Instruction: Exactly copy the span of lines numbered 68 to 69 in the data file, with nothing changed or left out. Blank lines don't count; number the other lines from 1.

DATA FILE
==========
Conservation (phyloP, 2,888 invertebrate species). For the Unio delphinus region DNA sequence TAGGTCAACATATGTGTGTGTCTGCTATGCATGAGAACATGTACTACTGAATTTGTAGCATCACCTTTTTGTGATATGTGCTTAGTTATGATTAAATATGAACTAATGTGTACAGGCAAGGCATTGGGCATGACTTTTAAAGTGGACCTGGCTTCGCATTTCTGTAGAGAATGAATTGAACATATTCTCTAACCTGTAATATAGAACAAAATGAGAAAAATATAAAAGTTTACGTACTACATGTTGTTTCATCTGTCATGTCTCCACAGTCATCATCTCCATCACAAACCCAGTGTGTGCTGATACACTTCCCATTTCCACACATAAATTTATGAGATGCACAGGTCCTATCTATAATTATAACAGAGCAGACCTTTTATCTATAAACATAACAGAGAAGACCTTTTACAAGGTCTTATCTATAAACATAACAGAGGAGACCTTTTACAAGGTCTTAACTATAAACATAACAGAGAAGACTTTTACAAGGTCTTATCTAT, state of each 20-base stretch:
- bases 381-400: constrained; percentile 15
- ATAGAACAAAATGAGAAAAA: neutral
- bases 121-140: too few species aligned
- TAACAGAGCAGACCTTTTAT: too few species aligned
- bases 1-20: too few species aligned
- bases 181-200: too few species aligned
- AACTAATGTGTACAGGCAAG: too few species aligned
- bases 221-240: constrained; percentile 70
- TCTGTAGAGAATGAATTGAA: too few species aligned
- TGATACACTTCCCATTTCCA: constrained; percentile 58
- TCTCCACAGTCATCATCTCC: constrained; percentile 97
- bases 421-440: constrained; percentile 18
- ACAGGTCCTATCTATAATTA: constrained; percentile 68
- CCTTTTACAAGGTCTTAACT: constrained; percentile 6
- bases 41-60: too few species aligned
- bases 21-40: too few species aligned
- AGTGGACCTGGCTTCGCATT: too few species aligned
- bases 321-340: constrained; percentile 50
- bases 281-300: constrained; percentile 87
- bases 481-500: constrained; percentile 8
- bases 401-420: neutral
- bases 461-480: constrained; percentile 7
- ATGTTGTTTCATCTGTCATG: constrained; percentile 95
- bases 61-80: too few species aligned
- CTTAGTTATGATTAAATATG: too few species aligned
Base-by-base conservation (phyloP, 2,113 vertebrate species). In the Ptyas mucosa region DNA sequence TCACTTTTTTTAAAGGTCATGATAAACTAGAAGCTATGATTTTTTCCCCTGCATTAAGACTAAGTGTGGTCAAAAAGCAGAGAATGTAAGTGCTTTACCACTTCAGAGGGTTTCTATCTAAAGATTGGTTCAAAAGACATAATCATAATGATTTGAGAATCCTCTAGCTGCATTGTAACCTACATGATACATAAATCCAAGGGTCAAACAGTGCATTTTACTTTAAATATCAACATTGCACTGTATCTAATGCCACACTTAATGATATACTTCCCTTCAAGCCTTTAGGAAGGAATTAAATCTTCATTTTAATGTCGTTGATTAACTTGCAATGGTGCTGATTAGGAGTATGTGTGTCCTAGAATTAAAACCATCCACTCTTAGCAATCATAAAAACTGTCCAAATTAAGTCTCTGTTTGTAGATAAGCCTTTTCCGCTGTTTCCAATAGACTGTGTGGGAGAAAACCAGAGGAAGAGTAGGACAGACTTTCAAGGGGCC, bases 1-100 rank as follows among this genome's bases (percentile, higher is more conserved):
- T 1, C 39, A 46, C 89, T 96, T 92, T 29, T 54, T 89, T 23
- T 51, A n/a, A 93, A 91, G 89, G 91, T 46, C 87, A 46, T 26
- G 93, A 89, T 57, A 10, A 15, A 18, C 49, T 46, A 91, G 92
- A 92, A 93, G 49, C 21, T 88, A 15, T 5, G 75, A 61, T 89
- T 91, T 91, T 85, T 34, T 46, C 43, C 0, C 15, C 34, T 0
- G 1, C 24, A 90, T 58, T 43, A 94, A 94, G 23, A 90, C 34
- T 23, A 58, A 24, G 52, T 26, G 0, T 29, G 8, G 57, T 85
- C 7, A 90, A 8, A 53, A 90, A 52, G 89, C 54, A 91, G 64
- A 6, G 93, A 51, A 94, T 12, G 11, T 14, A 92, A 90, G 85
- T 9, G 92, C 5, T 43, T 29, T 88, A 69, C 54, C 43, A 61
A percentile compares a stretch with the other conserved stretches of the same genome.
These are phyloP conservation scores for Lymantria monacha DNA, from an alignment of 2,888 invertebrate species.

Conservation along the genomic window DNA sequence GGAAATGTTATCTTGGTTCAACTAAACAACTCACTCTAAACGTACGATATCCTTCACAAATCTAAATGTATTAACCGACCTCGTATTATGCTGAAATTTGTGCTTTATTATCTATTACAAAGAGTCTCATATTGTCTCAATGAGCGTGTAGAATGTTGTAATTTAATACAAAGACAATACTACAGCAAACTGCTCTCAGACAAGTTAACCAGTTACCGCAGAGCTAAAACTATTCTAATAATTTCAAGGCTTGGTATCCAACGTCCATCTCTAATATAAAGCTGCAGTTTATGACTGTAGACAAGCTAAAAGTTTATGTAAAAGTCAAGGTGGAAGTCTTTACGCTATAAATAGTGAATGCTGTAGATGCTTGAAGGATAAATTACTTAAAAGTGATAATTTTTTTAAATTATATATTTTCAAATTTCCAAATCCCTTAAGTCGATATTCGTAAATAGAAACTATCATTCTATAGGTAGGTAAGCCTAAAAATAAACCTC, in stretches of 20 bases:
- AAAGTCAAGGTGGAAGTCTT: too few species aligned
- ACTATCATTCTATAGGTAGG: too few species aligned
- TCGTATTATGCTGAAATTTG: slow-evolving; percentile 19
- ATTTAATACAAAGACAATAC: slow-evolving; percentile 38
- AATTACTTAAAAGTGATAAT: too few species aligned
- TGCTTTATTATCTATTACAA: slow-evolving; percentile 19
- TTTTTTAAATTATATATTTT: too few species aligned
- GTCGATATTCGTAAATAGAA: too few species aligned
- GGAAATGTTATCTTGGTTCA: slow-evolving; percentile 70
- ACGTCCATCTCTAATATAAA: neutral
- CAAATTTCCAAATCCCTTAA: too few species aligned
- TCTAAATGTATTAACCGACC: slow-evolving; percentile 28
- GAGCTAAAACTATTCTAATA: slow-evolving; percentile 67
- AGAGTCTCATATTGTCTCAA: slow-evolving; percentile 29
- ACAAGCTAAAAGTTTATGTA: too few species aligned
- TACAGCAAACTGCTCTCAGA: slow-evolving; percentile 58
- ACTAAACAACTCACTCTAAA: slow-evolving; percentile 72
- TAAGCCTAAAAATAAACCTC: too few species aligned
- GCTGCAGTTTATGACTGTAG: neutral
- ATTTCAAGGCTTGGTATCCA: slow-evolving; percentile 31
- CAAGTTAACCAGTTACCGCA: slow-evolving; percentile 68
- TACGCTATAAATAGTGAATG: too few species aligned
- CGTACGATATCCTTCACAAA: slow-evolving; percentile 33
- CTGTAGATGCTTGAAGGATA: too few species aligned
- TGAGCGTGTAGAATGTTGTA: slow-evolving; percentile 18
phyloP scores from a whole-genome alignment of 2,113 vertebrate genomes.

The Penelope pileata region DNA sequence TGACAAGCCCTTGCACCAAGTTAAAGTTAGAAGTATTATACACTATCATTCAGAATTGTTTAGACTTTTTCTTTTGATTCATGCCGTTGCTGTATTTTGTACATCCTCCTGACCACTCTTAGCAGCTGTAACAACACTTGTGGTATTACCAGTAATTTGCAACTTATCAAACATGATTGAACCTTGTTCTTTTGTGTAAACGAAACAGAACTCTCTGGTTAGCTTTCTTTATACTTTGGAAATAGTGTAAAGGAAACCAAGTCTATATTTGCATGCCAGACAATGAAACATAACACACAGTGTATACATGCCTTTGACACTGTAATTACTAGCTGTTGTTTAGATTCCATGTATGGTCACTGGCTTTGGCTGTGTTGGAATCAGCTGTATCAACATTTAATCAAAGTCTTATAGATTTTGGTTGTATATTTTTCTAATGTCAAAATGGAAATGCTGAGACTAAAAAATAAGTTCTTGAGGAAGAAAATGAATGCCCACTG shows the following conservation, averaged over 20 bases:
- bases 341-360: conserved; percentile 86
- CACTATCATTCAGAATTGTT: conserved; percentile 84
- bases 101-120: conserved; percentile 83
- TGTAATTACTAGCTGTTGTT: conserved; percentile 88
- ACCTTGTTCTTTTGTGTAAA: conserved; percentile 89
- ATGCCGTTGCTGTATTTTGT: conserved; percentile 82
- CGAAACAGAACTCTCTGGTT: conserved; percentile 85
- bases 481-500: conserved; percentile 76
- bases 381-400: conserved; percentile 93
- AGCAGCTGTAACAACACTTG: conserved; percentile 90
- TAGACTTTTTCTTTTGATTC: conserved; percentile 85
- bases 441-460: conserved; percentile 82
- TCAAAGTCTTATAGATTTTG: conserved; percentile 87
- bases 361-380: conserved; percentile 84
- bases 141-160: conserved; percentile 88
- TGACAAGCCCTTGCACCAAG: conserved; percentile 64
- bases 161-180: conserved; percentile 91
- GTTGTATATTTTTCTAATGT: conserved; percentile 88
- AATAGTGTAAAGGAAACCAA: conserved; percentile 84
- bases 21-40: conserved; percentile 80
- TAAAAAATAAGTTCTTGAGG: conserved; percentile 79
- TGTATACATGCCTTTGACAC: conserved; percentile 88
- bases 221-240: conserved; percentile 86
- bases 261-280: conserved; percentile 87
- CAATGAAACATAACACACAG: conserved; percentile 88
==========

- bases 341-360: conserved; percentile 86
- CACTATCATTCAGAATTGTT: conserved; percentile 84